RP101 – Weight and Body Image (June 2021)

Session Readings



By the end of the Reflective Practice session on Weight & Body Image, students will:

  1. Identify their reaction to those who are obese and/or those who struggle with weight in other ways, and consider what factors impact this reaction, to include but not be limited to:
    • the cause of their obesity
    • co-morbid health conditions
    • the age and/or socioeconomic status of the individual
    • personal relationship of the individual to you
  2. Reflect on the source(s) of those reactions, including:
    • your own experiences with those who struggle with weight
    • your beliefs about the causes of and treatment for obesity
    • your own emotions around food, eating, and exercising
    • the assumptions you have about the motivations of those who are obese, or who struggle with disorder eating.
    • how you perceive obesity to be viewed in the family/community in which you grew up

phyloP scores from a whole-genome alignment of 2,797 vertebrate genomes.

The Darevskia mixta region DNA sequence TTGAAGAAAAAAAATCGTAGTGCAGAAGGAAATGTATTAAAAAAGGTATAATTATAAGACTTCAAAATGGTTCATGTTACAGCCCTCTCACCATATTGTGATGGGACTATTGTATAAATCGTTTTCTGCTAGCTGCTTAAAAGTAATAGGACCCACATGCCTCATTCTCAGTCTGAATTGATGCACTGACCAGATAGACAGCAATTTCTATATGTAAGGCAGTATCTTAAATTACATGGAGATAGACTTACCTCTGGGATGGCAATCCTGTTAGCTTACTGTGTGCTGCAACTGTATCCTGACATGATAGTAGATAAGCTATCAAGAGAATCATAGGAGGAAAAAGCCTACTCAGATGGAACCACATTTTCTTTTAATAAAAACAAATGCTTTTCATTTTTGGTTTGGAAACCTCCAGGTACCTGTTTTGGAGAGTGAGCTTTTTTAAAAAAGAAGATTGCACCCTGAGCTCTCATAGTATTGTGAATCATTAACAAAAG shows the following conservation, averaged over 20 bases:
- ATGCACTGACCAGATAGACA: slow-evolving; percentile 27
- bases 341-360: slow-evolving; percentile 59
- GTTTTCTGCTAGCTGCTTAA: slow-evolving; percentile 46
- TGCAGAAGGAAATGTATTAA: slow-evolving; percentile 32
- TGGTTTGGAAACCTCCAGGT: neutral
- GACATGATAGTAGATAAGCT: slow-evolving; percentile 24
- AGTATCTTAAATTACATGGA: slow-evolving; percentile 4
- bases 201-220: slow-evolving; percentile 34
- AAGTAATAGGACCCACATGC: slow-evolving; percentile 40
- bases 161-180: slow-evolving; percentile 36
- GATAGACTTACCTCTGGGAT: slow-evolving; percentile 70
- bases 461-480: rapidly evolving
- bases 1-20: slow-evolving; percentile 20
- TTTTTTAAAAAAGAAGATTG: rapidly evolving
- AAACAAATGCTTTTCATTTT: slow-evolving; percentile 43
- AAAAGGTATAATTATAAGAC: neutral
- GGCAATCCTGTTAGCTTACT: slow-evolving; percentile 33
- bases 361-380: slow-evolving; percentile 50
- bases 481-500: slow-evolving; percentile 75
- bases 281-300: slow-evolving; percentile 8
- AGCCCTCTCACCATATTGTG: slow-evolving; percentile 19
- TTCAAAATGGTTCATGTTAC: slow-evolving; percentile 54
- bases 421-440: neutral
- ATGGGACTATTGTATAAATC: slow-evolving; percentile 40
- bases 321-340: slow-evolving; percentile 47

• how you perceive obesity to be viewed in the medical and/or military community.
  3. Identify how those reactions might influence, both positively and negatively, one’s care of a patient who is obese or struggling with weight.
  4. Reflect on what you’ve learned about yourself in this process, and consider future actions around enhancing the positive and mitigating the negative implications of your reaction(s).


The incidence of obesity has been steadily climbing, with the most recent report from the CDC showing that over 35% of adults and 18% of children in the United States are obese.  This is also a known readiness issue for the military, as demonstrated in the chart below (and this is only for those who are seen for a visit and are diagnosed as being obese):


To date, despite efforts on multiple fronts, treatment strategies to help people maintain a “healthy” BMI and decrease their risk for co-morbid illnesses has been largely unsuccessful, and in some cases, counter-productive.  Meanwhile a hyper-intense focus on weight and body image pushes some to more extreme dieting or exercise measures, resulting in extreme weight loss or fluctuating weight patterns which may pose long-term metabolic consequences that we don’t yet fully understand.